I’ve always been fascinated by Judaism—its ancient traditions and unique relationship to God, the contributions of Jews in many areas of endeavor to the world, and by the consistency and ferocity of the oppression against them.
So I was looking forward to reading this book. I wanted to learn more about Jewish life and ritual.
But I’ll be honest. It took me a while to get into it. And once I did, couldn’t put it down. There was always one more story to read.
The book contains interviews with dozens of Jews—ordinary people who tell stories about moments of insight or about critical transitions in their Jewish practice or who ponder what being a Jew has meant to them. The stories are arranged loosely according to Jewish holidays and religious celebrations, from the circumcision of boys eight days after birth to the ancient burial rites of the Chevra Kedisha.
The stories are all first person, which was confusing to me at first when the voice and perspective changed every few pages. This gave the stories freshness and immediacy, but hinders an objective understanding of the person because you only see his or her point of view.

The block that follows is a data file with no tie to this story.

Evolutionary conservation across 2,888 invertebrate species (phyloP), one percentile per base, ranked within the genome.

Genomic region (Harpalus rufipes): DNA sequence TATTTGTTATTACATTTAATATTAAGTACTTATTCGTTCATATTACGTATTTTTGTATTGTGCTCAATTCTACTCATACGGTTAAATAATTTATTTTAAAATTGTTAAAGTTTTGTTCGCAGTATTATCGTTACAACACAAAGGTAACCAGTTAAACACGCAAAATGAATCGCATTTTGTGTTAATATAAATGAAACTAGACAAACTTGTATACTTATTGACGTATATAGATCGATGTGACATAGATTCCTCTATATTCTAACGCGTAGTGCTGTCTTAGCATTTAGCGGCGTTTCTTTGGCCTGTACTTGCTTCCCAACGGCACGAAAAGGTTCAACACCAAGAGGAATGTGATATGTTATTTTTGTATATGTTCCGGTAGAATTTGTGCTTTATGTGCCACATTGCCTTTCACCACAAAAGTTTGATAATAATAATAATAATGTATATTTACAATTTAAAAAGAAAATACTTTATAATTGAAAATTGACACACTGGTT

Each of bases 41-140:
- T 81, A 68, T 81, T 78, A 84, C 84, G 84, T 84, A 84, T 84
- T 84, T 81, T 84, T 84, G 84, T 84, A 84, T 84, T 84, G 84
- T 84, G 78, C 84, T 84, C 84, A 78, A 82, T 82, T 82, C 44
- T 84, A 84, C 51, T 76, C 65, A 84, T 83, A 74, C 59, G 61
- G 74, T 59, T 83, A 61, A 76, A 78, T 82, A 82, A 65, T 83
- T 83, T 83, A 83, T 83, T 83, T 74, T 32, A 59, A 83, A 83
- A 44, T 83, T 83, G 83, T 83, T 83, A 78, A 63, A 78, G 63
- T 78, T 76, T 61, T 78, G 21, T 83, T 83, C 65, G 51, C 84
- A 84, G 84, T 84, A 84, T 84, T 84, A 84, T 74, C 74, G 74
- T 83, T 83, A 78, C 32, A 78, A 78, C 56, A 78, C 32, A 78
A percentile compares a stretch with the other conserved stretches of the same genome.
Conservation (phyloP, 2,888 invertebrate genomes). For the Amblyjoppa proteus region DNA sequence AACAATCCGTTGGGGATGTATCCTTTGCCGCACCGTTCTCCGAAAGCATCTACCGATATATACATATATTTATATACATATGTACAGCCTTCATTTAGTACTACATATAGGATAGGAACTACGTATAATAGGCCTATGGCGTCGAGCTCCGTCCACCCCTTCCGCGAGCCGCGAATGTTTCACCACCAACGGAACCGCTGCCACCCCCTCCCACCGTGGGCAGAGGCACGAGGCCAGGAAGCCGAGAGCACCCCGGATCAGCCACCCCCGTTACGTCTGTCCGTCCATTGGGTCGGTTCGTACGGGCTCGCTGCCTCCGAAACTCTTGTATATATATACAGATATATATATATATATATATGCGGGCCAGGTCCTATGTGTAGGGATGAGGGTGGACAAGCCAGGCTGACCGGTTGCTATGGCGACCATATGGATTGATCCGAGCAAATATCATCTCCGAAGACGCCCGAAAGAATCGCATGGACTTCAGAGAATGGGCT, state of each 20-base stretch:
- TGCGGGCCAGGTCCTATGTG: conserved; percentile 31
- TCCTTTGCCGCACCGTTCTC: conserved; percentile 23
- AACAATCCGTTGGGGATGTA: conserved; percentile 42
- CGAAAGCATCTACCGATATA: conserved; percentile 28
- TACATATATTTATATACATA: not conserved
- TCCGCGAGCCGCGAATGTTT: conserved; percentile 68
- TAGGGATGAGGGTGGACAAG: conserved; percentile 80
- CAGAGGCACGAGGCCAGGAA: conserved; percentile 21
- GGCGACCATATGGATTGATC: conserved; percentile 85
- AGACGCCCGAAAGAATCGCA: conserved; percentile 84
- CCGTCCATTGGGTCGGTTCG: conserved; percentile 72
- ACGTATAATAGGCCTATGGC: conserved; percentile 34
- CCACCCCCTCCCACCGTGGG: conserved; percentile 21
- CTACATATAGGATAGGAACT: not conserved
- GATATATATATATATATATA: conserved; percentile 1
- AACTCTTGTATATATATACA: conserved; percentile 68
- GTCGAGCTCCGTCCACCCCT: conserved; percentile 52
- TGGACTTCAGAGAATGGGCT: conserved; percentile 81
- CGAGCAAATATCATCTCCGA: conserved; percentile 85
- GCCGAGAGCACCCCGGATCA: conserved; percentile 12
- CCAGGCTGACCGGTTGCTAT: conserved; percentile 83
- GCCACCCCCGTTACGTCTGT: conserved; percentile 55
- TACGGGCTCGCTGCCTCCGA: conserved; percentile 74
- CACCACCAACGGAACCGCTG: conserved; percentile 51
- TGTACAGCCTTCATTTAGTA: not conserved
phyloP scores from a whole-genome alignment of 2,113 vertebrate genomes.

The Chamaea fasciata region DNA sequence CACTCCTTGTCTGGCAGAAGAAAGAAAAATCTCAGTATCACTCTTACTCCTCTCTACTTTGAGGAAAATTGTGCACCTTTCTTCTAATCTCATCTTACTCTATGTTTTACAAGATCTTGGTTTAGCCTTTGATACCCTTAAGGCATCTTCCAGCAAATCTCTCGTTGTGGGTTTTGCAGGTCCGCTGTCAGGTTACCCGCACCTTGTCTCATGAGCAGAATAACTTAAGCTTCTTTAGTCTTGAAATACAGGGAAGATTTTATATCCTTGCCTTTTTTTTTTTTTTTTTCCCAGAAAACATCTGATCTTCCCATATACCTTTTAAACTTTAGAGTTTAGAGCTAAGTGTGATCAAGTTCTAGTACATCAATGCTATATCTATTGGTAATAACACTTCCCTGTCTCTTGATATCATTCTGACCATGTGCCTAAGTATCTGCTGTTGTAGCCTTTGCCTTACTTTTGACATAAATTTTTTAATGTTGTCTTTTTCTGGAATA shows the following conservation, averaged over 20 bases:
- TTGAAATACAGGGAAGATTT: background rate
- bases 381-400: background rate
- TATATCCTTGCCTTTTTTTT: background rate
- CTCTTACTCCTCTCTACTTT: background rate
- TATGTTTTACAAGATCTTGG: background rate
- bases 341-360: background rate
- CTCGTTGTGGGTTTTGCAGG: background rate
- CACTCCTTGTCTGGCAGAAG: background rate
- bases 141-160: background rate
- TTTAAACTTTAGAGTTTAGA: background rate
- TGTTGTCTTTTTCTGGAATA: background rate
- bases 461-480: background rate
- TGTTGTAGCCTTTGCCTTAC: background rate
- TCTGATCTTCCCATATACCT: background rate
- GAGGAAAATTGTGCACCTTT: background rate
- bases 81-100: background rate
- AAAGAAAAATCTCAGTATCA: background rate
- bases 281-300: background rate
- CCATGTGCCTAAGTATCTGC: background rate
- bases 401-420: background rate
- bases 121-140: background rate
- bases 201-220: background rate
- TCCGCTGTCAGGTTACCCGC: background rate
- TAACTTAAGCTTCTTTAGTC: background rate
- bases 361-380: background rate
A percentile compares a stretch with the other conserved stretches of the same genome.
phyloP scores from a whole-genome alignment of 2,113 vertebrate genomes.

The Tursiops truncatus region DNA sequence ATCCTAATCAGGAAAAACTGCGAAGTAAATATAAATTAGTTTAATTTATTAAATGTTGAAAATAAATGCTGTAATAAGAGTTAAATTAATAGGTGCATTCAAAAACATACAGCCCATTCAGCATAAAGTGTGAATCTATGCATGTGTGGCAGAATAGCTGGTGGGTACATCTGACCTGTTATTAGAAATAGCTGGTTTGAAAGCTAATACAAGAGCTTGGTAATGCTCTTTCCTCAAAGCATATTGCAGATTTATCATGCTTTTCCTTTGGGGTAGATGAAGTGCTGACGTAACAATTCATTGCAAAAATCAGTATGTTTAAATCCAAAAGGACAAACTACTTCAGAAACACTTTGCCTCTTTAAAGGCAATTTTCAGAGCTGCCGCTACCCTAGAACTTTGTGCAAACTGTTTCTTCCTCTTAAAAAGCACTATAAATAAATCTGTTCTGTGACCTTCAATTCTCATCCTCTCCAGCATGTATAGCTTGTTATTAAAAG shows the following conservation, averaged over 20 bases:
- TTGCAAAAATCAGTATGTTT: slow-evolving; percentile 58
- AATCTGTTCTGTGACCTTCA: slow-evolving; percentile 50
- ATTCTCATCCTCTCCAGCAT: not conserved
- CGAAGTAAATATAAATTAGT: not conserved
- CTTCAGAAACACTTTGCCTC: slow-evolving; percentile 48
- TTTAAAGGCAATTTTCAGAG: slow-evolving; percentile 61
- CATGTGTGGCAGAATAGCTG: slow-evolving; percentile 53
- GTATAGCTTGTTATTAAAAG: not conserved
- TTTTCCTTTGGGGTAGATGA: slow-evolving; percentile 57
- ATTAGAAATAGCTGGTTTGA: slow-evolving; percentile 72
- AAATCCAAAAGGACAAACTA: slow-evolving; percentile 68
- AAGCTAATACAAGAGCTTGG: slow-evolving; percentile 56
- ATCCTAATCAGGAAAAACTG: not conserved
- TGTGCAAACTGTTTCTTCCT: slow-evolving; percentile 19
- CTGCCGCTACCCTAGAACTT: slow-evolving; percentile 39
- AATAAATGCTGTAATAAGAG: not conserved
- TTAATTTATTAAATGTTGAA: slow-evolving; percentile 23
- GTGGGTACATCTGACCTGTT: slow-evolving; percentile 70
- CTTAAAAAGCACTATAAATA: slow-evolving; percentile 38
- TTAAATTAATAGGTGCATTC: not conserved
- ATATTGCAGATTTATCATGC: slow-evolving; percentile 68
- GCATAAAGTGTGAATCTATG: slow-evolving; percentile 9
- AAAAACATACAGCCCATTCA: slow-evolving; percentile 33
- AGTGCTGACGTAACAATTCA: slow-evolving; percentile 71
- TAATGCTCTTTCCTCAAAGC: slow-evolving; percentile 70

Nevertheless, stories are always a powerful medium. Not only did I learn about Judaism, not only was I consistently touched with the depth and tenacity of faith, but I understood in a way I never had before how the very fact of being a Jew, observant or not, sets this people apart from all others and binds them together in their faith and culture. In this world, it’s hard to forget that you were born a Jew.
Woven into the fabric of almost every story is this sense of solidarity with the Jewish community. Of belonging to something special, ancient, and oppressed. There was the Jewish cattle-ranching family, for example, that observes its heritage and traditions despite being almost completely isolated from a Jewish community. There was the American soldier who chose to be identified as “Jew” on his dogtag during the war in Kuwait, knowing that he would be killed if he were captured. (The US military gives Jewish soldiers the option of being identified as “Protestant B” when fighting in the Middle East.)
My favorite was “the singing girl” who went to the temporary morgue on 30th Street after the 9/11 attack to perform the traditional shmira ceremony—standing guard over the bodies as a gesture of protection and respect until they could be buried. She took the Friday night shift from midnight to 4 a.m. For weeks, she sang the Tehillum, the Psalms, that we all share, in that temporary morgue, surrounded by the souls of the dead of all faiths. Eventually, she became known as “the singing girl.” She shares the fruit of her long vigil in her story.
This Jewish Life is an easy but compelling read. It’s a peek through the temple door into a religion and culture that is the cradle of our own.
Reviewed by Kate Convissor at www.wanderingnotlost.org